dashes use en dashes (–) rather than hypens (-) or em dashes (—). On an Apple device you can type an en dash by holding down the option key and pressing the hyphen key. Otherwise two hyphens in succession indicate a dash.
dates are best expressed in a sequence which goes from the smallest to the largest unit (such as 25 January 2018); or – when expressed in numerals only – the sequence might go the other way: 180125. Dispense with apostrophes, st and th. So: ‘the 1960s’ or ‘the sixties’. In ranges of years occurring within the same century omit the first two digits in the second figure, using an en dash. 1993–98, but 1999–2005. But in full for someone’s lifespan 1906–1975. For decades use either the 1960s, or the 60s, not sixties or ’60s. For centuries spell out in lower case; thus nineteenth century and twentieth century but note the hyphen in twenty-first century.
discreet means cautious, tactful. ‘She kept a discreet silence’. Its opposite is indiscreet. Discrete means individually distinct. ‘There were four discrete elements in the sutta’. The noun from discreet is discretion, from discrete it is discreteness.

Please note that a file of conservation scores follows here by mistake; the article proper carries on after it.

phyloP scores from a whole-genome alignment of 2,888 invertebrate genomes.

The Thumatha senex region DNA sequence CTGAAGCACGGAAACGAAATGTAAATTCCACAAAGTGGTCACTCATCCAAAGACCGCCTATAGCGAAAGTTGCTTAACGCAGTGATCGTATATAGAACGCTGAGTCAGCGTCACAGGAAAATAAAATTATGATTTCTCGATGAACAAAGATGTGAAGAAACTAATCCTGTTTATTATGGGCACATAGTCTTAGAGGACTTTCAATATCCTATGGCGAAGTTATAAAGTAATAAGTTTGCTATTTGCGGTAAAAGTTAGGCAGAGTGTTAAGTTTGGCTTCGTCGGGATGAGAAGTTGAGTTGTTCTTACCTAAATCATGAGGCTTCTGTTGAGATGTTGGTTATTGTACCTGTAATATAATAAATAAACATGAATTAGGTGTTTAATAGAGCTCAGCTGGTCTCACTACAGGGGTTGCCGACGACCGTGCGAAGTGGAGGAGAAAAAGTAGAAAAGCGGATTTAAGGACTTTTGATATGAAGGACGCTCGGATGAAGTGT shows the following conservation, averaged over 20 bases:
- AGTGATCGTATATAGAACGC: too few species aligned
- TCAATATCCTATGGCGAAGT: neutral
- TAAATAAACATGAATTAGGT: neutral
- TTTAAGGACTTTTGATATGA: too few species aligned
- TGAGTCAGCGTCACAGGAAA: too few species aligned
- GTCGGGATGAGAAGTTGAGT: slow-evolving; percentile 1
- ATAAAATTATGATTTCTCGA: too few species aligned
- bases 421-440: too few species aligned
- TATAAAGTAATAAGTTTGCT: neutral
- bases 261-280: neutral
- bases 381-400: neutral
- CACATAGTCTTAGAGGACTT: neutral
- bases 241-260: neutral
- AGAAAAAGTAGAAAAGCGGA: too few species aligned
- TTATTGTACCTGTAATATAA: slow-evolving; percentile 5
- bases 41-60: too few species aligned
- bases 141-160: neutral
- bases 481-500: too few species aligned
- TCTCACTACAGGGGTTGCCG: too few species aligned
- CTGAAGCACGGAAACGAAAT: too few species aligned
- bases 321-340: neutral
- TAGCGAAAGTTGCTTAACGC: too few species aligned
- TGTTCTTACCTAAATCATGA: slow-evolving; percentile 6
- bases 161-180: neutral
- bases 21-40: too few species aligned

dissociate not disassociate.
emphasis for emphasis in text, use bold or italics, never ALL CAPITALS.
ensure means to make certain. You insure against risk and assure your life. ‘The care committee assured us that the changes will not result in fewer sitting opportunities.’
firefighter is one word.
focus has only one s at all times, except in ‘focuses’. Thus ‘focused’, not ‘focussed’.
foreign words not found in an English language dictionary go into italics the first time you use them. But any repetition of them should appear in regular, roman type. Some authors choose to italicise them when they appear many pages apart, when the reader has likely forgotten about them, but the overriding rule is consistency throughout the text. Use the English equivalent of Pali terms wherever possible, but if you do need to use a transliteration of a word from an Asian language the first letter should be lower case; dharma, sangha as Asian scripts have no capital letters. Words in te reo Māori are set in the same type style as the texts around them, and macrons are used.